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Calcium reactors are devices used to maintain both calcium levels and alkalinity in marine aquaria. Although they look kind-of complicated, their principle of operation is quite simple.
They work by circulating acidic water through crushed coral or some other calcium carbonate media and dripping the resultant solution into a sump or display aquarium.
Crushed coral is predominantly calcium carbonate plus trace elements that are present in the same ratios that corals take from the water. Crushed coral, however, does not readily dissolve at the pH at which we maintain our aquaria. This is fortunate for our live corals; it would not be much good if their skeletons started to dissolve under normal circumstances.
If the pH is dropped to below 7, however, crushed coral will dissolve, liberating calcium ions (calcium maintenance), carbonate ions (alkalinity maintenance) and trace elements including strontium and molybdenum.
The question arrises as to how to exploit the dissolution of crushed coral at low pH, while maintaining safe pH in the main aquarium. That's where the calcium reactor comes in.
Calcium reactors inject carbon dioxide (CO2) into water drawn from the aquarium or sump. The CO2 "reacts" with the water to form carbonic acid, lowering the pH to below 6. This acidic water then dissolves the crushed coral in the reaction chamber and eventually becomes saturated with calcium carbonate. This water (the effluent) is returned to the aquarium or sump at a very slow rate, typically measured in drips per second.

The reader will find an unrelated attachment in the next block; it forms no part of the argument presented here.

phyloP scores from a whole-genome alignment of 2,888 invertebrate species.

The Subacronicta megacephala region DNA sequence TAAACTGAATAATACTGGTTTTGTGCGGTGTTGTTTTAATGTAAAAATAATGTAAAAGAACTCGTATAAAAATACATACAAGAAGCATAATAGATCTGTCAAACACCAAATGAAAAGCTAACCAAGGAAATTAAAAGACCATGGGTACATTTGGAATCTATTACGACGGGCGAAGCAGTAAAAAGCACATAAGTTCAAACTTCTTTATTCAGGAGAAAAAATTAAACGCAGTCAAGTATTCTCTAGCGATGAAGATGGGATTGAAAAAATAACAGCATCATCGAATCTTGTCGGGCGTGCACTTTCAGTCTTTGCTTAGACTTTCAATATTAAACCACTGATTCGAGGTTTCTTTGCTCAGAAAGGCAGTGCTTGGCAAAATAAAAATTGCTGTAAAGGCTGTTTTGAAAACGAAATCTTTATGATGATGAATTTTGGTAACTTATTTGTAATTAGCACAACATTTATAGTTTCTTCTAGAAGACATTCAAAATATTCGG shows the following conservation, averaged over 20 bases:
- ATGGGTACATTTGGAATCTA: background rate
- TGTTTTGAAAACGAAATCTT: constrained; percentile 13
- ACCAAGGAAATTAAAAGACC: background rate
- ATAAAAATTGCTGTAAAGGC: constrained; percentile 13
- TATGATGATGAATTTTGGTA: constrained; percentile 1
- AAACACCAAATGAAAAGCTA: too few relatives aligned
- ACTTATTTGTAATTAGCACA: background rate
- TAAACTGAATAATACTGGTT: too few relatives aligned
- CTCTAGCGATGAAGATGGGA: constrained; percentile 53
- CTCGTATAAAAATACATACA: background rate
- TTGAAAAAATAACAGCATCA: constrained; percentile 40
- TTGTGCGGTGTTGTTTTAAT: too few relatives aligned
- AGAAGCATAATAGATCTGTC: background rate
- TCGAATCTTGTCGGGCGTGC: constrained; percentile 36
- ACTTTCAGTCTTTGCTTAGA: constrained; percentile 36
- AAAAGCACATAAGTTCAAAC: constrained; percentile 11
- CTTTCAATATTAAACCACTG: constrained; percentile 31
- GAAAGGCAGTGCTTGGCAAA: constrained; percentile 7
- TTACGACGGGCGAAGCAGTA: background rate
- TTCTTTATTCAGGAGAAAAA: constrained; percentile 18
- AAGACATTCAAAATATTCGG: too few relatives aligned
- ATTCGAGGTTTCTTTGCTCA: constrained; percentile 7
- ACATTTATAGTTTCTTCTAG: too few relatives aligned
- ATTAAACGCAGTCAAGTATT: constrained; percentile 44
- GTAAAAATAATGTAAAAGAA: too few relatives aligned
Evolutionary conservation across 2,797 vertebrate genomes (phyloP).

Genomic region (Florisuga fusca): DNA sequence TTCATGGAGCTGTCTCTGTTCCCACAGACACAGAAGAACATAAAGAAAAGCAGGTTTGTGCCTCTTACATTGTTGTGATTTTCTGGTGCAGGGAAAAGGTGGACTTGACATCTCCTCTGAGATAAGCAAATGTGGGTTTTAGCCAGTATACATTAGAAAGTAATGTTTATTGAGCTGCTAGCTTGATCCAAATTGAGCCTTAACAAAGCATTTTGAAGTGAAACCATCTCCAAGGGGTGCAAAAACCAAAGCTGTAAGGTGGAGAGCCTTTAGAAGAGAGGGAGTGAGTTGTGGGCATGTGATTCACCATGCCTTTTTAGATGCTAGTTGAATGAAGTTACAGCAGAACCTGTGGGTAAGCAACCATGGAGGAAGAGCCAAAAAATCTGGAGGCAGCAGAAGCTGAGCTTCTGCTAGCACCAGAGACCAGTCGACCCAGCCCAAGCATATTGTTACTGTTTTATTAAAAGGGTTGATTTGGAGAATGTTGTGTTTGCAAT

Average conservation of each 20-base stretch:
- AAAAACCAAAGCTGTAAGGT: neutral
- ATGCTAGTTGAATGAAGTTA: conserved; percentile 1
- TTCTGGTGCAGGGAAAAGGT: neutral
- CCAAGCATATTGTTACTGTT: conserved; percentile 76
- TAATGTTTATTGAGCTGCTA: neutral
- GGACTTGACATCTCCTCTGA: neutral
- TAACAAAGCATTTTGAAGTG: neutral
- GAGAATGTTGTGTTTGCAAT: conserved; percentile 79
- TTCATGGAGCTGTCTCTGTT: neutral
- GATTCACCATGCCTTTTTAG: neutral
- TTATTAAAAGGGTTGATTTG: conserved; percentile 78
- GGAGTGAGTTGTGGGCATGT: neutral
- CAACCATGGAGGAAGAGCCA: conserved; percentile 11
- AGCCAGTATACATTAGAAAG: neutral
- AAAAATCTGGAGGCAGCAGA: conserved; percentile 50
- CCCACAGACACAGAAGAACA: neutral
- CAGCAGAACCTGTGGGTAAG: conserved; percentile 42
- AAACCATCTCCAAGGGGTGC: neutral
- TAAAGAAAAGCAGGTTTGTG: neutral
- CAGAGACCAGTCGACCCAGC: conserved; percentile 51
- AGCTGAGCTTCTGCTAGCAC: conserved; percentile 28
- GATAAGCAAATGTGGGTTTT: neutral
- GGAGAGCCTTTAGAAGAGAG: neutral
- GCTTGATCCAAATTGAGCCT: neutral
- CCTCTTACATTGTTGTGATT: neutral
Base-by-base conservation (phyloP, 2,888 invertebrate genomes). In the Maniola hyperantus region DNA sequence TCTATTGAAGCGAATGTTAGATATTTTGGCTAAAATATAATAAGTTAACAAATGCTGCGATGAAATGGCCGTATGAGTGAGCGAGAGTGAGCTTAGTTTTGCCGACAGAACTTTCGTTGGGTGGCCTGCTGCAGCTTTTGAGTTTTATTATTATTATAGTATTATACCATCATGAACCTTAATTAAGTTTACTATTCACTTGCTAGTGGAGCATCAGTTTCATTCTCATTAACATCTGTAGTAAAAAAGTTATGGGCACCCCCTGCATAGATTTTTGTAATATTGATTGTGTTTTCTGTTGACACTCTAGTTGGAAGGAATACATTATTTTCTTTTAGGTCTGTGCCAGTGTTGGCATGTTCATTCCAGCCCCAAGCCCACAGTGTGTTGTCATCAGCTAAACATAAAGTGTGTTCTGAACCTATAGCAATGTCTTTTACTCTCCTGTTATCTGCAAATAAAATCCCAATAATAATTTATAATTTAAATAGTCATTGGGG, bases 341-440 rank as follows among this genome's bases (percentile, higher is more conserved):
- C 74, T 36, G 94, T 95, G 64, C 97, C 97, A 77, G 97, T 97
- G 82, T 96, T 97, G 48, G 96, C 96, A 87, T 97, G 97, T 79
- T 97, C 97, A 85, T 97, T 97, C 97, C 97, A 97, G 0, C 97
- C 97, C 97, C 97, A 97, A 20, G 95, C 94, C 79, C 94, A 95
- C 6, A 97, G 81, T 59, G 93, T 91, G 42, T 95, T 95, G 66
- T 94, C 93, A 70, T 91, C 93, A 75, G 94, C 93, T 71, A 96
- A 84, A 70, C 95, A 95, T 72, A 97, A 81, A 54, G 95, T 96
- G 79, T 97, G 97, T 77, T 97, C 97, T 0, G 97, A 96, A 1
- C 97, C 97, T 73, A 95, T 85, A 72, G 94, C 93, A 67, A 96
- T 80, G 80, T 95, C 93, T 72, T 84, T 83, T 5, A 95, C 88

Calcium reactors may be single pass or recirculating. In a recirculating calcium reactor, a pump circulates the water through the reaction chamber over and over. Only a very small percentage of water in any given pass is returned to the sump or aquarium. In contrast, a single pass reactor passes the water through the reaction chamber only once, albeit, very slowly. There are reasonable arguments as to why a single pass reactor is better, but most commercial models are recirculating.
The main advantage of a calcium reactor is constant maintenance of alkalinity and calcium levels, negating the need to regularly dose kalkwasser or two part supplements.
There are also problems that can be caused by misuse. The main problems are lowered aquarium pH and faster algae growth. Both can be attributed to the over-injection of CO2 into the reactor or bad reactor design.
Bubble counter: this is a simple device (usually just a clear tube) that is filled with water and allows the monitoring of CO2 injection rate by counting bubbles per minute.
Reaction chamber: this is the main chamber of the calcium reactor that holds the crushed coral media. It is where the calcium carbonate is dissolved.